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Cupra Leon E Hybrid | Review

Running Costs...%

The Cupra Leon is a different sort of hot hatch, very different in the case of the phev e hybrid version this is an unusual confection but it deserves serious consideration from anyone prioritising performance with efficiency and wanting something just a little different in this segment.

Special mention : Sharp design, quality interior, hybrid energy savings. Incredibly comfortable & supportive sport seats. Cabin space is good. Fake engine noise is fake but not bad.

Needs work : Boot space could be bigger (taken up by the batteries)

BHP 245BHPPetrol / Electric / Auto
0-100 km/h in 6.7 secondsRoad Tax €140
Price: €46,210
As Spec’d : €49,799
Boot space 270 litres
Range 50 km

This Cupra may have a socially responsible powertrain but it still wants to be a hot hatch like other more conventional Cupra Leon’s. This one gets sport suspension which is lowered by 25mm at the front and 20mm at the rear and includes a number of drive modes from comfort, Sport and Cupra, the latter for those B road opportunities. Under the bonnet it’s the same as in a Golf GTE which means a 150 PS 1.4 litre TSI petrol engine mated to a six-speed DSG auto gearbox.

There’s also an 85 kilowatt electric motor powered by a 13 kilowatt-hour lithium-ion battery which has a WLTP rated all-electric driving range of 50 km. Which of course you won’t get anywhere near if you explore the quoted all-electric top speed of 110 km/h. Due to this alternative energy source there’s an extra kerb weight of up to 60 kilos over a conventionally engined Cupra. There’s 400Nm of torque on tap and that facilitates a 0-100 km/h time of 6.7 seconds, family motoring has never been quite as  much fun as this. 

Apart from an extra charging flap on the nearside front wing, there are no significant visual changes differentiating the e-hybrid variant from other Cupra Leon’s. Just like its showroom stablemates, this car looks really ‘gym toned’ in both of its body shapes; there’s a five door hatch and estate versions.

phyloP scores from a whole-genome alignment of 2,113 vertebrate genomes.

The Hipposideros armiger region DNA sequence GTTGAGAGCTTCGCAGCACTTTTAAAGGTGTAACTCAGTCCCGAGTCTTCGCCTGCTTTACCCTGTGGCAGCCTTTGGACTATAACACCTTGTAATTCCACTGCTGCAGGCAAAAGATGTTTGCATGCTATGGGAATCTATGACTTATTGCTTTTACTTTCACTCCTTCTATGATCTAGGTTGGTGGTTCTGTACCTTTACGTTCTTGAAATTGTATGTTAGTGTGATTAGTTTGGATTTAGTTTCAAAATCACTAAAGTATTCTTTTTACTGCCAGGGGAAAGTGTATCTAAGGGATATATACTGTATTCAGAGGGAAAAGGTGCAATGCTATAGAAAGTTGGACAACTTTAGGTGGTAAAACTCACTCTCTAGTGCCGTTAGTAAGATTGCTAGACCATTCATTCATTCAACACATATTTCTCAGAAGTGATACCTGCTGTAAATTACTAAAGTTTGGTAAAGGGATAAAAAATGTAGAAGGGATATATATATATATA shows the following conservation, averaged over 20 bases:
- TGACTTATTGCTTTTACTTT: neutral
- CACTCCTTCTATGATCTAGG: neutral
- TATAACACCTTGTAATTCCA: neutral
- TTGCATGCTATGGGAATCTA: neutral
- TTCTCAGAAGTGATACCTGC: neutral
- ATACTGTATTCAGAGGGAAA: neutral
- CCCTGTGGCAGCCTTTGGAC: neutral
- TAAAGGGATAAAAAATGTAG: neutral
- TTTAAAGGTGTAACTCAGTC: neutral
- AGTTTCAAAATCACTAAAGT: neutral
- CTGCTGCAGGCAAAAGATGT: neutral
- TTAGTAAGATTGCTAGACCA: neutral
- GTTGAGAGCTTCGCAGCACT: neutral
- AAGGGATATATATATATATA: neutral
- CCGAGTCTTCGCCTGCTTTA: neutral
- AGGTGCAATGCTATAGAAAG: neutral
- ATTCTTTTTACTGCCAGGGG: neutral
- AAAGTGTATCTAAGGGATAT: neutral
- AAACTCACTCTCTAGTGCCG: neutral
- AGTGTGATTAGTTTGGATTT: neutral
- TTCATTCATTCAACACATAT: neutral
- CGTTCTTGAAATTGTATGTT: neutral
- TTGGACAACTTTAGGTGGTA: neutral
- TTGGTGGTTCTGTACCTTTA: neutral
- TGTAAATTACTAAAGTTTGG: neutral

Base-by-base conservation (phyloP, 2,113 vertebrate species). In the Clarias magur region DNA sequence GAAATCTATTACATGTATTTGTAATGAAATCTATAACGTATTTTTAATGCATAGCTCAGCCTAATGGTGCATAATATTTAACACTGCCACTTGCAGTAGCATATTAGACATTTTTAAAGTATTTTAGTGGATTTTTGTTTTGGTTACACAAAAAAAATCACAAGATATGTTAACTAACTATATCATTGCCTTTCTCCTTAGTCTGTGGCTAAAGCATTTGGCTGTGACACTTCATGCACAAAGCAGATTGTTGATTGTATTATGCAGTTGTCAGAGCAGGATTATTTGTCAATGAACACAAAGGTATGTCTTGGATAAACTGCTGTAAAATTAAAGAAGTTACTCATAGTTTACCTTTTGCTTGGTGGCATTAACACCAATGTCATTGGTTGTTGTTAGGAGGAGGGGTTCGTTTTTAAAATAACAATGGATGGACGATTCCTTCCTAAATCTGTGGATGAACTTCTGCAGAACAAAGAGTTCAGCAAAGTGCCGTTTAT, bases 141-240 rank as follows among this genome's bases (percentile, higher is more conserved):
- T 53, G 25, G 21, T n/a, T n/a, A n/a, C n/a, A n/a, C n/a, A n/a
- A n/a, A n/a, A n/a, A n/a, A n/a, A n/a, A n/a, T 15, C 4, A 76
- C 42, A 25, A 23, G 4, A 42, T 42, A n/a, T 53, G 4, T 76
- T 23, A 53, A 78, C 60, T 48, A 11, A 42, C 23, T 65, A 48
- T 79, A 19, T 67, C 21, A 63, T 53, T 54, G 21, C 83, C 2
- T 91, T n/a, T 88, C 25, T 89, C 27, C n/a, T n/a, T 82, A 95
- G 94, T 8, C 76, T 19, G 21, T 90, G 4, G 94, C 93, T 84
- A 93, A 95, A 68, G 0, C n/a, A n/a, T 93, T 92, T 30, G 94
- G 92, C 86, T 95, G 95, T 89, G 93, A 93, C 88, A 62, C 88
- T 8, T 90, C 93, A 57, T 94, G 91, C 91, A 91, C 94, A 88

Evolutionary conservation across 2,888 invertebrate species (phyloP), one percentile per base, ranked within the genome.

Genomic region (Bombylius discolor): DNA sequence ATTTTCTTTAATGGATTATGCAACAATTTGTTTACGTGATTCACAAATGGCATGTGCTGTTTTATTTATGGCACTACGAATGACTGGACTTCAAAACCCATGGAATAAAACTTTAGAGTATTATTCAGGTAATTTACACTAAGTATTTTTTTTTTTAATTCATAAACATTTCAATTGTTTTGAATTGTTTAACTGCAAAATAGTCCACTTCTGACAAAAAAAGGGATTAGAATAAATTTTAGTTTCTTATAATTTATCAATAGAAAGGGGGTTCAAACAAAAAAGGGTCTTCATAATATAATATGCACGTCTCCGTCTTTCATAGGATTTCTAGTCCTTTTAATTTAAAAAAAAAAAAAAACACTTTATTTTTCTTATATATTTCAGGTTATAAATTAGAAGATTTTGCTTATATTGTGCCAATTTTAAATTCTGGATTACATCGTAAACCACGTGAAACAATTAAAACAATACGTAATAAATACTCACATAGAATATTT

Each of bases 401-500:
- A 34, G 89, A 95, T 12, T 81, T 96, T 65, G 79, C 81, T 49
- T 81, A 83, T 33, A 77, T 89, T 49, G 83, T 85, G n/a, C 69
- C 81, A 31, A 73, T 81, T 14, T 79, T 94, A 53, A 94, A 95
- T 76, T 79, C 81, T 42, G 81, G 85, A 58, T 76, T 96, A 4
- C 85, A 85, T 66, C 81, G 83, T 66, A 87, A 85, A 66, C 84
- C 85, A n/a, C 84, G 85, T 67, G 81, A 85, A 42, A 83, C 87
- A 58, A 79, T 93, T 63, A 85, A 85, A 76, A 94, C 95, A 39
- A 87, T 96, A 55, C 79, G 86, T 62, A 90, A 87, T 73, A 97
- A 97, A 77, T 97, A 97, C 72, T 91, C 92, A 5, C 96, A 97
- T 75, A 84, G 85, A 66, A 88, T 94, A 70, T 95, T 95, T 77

All the core things at the front are pretty much standard layout, the long  creased bonnet and the trapezoidal grille with its flanking LED headlights.  Everything seems more dynamic and different, that grille has a dark chrome frame and it’s embellished by a bold Cupra logo and the required overtaking presence, well that’s delivered by larger air intakes and a large front splitter. The rear makes its own statement too with two copper-coloured dual exhausts embedded on each side of the unique diffuser.

Inside you’re treated to sports bucket seats, a leather stitched Cupra steering wheel and silver Cupra sports pedals and the copper colour theme continues most notably with the trim around the prominent air vents and also the stitching on the door handles. Over the steering wheel you also get a  10.25” interactive digital driver display to replace the conventional  binacle dials and as with other layouts there’s a large central 10” infotainment touchscreen which reduces the number of touchable buttons. A new addition to the VAG group is the very compact and lovely Porsche style shifter for the standard DSG auto gearbox.  

In the back it’s a bit disappointing that the height of the central transmission tunnel makes it  tricky for middle seat passengers to be comfortably accommodated. Two people will be quite happy and now benefit from a fold down central armrest with twin cup holders and three zone climate control which has separate controls for the twin central vents.

As usual with a PHEV you’ll have to accept a little less boot space,  which here falls from 380 litres in a normal Cupra layout to just 270 in this hatch model, it’s 470 litres in the alternative estate. The combined range of the petrol and electric motor is around 600 kilometres and the electrified version of this will charge much quicker than a full EV. Charging from a domestic socket takes around five hours but using a garage wall box you’ll be able to reduce your charging time to about three and a half hours instead. Bear in mind that only a single mode 3 charging cable is included as standard.

The quoted WLTP combined cycle fuel return for a Cupra Leon e-hybrid hatchback is up to 217.3 mpg and for the estate e-hybrid variant it’s up to 201.8 mpg.

Families who have dismissed the idea of a hot hatch on the basis of inefficient running costs might well like what Cupra is serving up here being able to conduct nearly all your commuting duties under battery power and then being able to let rip on the back road home under petrol power is an enticing combination of virtues, particularly when it’s packaged up like this in a Leon like no other.